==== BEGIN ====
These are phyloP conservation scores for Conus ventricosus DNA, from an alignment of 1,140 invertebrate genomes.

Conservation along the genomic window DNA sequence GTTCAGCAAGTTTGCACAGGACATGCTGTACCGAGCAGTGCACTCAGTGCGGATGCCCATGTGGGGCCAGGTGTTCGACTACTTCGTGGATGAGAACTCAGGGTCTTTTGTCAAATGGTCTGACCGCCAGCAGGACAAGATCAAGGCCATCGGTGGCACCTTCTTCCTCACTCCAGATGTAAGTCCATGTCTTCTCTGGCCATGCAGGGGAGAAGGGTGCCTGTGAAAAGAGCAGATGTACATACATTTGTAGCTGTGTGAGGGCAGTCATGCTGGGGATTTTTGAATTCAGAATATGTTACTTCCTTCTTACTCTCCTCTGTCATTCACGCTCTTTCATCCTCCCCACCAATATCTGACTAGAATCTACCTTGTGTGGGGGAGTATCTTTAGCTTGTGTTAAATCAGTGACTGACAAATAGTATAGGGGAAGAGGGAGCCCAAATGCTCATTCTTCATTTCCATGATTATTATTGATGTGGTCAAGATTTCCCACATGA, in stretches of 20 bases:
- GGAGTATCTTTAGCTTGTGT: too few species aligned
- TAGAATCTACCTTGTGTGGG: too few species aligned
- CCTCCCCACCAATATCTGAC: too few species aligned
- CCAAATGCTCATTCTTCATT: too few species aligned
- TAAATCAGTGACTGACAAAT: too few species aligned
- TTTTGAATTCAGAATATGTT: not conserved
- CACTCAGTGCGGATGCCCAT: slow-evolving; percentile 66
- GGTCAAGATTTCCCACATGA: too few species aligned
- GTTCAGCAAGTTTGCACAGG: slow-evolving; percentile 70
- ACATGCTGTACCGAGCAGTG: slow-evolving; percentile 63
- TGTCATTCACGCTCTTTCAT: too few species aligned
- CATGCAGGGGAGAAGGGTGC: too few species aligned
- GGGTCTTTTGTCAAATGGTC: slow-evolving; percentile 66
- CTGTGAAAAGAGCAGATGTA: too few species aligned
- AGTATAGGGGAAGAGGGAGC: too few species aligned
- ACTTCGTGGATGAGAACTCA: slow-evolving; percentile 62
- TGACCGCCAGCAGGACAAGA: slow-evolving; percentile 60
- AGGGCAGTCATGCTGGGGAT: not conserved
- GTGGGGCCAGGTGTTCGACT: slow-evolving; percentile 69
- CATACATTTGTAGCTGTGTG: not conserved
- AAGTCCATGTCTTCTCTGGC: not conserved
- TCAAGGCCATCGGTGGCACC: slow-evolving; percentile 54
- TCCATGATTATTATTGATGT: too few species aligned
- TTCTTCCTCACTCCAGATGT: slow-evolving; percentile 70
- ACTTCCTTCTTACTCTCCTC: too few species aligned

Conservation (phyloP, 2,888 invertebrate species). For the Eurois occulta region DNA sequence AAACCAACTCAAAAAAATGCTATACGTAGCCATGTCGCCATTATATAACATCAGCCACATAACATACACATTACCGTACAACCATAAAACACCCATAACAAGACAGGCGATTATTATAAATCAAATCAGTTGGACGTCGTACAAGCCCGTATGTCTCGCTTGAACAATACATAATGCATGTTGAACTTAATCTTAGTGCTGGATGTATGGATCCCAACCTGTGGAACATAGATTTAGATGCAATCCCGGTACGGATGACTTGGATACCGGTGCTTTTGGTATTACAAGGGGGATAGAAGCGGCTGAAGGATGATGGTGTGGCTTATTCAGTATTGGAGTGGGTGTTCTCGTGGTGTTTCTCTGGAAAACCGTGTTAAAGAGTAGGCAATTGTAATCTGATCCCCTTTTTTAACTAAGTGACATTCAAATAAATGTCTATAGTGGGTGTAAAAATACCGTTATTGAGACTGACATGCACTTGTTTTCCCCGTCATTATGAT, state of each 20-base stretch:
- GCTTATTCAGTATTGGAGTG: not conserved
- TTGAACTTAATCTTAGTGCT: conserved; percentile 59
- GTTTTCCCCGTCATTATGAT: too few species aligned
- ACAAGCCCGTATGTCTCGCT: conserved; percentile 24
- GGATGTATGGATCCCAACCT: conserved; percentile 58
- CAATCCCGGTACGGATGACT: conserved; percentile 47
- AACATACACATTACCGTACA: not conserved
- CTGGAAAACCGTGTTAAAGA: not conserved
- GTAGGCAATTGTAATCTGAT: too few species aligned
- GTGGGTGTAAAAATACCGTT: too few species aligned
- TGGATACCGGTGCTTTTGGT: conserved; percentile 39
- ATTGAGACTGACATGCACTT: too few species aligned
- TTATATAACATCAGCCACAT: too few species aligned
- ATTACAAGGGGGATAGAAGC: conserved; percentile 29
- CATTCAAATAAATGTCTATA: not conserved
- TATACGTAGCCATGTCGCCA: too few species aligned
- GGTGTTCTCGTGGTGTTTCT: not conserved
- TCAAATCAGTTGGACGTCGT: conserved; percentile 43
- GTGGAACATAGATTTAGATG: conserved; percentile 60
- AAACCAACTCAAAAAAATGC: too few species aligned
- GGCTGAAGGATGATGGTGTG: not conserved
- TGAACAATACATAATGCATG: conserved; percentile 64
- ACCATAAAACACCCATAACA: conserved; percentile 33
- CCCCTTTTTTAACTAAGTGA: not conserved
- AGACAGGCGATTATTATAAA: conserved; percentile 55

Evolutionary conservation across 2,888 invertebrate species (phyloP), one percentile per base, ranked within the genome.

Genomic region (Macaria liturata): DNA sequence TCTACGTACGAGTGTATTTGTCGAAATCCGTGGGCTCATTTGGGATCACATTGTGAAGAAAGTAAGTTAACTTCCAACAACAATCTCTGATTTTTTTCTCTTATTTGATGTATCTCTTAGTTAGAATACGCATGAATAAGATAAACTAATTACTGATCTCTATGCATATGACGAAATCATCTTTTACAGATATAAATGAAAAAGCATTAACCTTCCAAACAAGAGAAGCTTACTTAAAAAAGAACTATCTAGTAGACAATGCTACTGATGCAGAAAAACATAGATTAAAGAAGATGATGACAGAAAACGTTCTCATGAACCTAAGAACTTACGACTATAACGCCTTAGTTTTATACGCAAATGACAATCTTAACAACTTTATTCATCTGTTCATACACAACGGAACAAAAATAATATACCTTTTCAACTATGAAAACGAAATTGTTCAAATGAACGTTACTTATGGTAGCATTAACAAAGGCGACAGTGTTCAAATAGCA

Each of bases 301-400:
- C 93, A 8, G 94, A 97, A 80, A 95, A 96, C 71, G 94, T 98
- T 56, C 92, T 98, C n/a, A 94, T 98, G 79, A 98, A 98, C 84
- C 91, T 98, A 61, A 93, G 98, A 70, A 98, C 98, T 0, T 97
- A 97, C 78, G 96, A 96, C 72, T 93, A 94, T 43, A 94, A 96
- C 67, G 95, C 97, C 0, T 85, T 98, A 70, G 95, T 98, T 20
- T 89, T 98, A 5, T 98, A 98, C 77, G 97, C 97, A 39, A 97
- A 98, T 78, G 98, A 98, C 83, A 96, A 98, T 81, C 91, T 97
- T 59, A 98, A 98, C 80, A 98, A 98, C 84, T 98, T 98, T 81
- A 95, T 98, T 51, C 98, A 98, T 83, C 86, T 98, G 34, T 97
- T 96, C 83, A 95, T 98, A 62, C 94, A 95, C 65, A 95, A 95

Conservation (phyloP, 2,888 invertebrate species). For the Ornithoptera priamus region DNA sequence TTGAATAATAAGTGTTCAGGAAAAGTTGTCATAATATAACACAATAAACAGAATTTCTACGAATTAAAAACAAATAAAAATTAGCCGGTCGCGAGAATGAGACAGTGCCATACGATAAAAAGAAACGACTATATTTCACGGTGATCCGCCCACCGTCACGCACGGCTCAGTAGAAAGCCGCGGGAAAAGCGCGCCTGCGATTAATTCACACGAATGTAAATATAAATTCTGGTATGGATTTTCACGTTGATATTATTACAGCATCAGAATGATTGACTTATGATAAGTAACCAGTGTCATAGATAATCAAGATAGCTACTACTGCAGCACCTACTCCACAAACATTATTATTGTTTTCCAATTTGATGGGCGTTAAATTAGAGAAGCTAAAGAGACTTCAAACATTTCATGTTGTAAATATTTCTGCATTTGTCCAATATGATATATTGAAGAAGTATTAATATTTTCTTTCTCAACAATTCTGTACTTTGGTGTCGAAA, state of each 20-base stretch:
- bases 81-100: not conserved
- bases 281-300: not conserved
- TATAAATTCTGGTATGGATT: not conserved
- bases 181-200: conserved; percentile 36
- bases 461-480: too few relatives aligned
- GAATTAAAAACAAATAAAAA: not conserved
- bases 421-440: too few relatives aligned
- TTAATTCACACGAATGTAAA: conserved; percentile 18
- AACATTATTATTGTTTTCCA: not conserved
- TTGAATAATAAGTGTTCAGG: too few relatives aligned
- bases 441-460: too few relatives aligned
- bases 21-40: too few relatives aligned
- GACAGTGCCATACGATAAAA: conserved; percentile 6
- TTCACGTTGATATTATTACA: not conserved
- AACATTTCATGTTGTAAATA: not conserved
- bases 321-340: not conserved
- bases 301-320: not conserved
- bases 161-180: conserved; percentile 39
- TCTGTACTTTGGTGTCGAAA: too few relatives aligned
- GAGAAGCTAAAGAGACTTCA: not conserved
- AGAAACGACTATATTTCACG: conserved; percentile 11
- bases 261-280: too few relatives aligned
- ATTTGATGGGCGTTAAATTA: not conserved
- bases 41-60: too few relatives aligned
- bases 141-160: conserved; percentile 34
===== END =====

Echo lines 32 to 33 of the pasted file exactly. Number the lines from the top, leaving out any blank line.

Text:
- ACAAGCCCGTATGTCTCGCT: conserved; percentile 24
- GGATGTATGGATCCCAACCT: conserved; percentile 58